Our Pets

'I ask people why they have deer heads on their walls. They always say because it's such a beautiful animal. There you go. I think my mother is attractive, but I have photographs of her' Ellen DeGeneres


This is my girl Rosemary, a Pomeranian, on the day I first set eyes on her at Madam Wong's Animal Rescue Shelter down at Pasir Ris Farmway. I'd never witnessed a dog in such appalling condition and with the saddest eyes you're ever seen. It was a miracle that she was alive. Rosemary had spent the first 10 years of her life in a Singapore Puppy Mill at Pasir Ris Farmway. She would have had hundreds of puppies, kept in a tiny cage that she couldn't even stretch out in and developed disfigured 'cage feet,' she'd never been walked, never seen the sky or sniffed the grass, and never known human kindness.

Having worked at the animal shelter rescuing puppy mill dogs, I know firsthand that many breeding dogs lead the saddest, most awful life. And once they are no longer useful to the Puppy Mill, once their pelvis has broken from giving birth too many times, they are not even given the dignity of a painless quick death – often they are drowned or given rat poison to die in agony. This is all happening in a developed country, a country of more millionaires per square capita than anywhere in the world - Singapore.

Puppy Mill dogs are essentially living in a death camp, a holocaust, where they are abused, malnourished, raped, kept prisoner, murdered… If this was happening to people in Singapore something would be done about it immediately, but because it's dogs they fall under the title of 'commodity' and 'free-trade' – but they are a living breathing creature that feel sadness, pain and fear as much as people do.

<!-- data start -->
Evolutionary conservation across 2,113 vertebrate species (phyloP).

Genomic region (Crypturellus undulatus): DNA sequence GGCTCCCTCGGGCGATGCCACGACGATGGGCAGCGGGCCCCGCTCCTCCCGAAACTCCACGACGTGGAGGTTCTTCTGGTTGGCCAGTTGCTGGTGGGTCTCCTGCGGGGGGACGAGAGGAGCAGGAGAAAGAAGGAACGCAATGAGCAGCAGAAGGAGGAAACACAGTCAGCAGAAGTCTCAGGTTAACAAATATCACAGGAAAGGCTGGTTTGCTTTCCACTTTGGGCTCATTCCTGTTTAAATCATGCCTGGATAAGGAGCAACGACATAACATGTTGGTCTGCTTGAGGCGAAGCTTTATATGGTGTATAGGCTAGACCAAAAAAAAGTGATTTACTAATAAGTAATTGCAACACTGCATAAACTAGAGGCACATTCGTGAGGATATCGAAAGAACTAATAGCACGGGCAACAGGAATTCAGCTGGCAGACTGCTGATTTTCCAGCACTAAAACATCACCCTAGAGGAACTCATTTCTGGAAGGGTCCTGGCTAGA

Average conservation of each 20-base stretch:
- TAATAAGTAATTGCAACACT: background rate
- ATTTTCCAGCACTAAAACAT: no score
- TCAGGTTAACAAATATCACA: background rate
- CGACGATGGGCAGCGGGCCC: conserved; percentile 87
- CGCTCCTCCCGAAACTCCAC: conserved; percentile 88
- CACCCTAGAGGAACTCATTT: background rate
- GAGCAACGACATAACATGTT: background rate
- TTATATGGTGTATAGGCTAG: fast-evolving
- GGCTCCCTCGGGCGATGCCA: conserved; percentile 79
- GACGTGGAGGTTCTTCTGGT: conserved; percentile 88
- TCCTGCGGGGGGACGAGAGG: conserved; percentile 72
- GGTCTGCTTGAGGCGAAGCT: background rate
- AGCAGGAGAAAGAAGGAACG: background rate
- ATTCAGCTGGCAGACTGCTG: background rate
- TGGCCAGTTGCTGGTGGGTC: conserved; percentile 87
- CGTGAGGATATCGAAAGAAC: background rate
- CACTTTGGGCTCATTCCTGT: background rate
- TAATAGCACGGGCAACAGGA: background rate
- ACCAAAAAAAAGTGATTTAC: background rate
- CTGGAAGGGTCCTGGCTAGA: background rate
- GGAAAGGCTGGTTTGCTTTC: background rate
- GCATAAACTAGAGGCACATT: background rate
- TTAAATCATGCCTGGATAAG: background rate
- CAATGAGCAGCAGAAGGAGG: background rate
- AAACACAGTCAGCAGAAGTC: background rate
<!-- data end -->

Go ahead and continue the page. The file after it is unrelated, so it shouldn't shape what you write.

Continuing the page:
When I first saw Rosemary I couldn't stop crying for 20 minutes. I was so sad and disgusted that humans could treat an animal like this. I find it hard to understand why some people have so much love and compassion for our canine friends, and others have no heart, decency or ethics at all. It's beyond me. It is ironic that on one side of the Pasir Ris Farmway fence you can find the most wonderful caring people, the animal shelter volunteers, who work tirelessly and dedicate so much of their time and money to help the animals' plight, and on the other side what can only be described as pure evil. The Puppy Mills must be stopped. People have no idea that the mother of their cute puppy from the pet shop is treated so abhorrently!

Rosemary came home with me. I simply couldn't leave her behind, as I knew she would die, despite being 'full at the inn' myself! Even after several baths she absolutely stunk – it was the smell of rotting corpse, the smell of death. It filled up every room in my apartment, and even my garden. I'll never forget the first morning she woke up after a good night's sleep and she stretched and gave me the most beautiful lopsided toothy smile to behold!
The vet told me to put her down and not waste my money on her, but I felt Rosemary's many health issues were ones that could be managed with a bit of investment in health care and good nutrition, and an abundance of tender loving care. I strongly felt this dog should know some love and joy in life before passing on. Rosemary had only known wretched suffering, torment and sadness, I wanted to do everything I could to pamper her and give her a lovely life.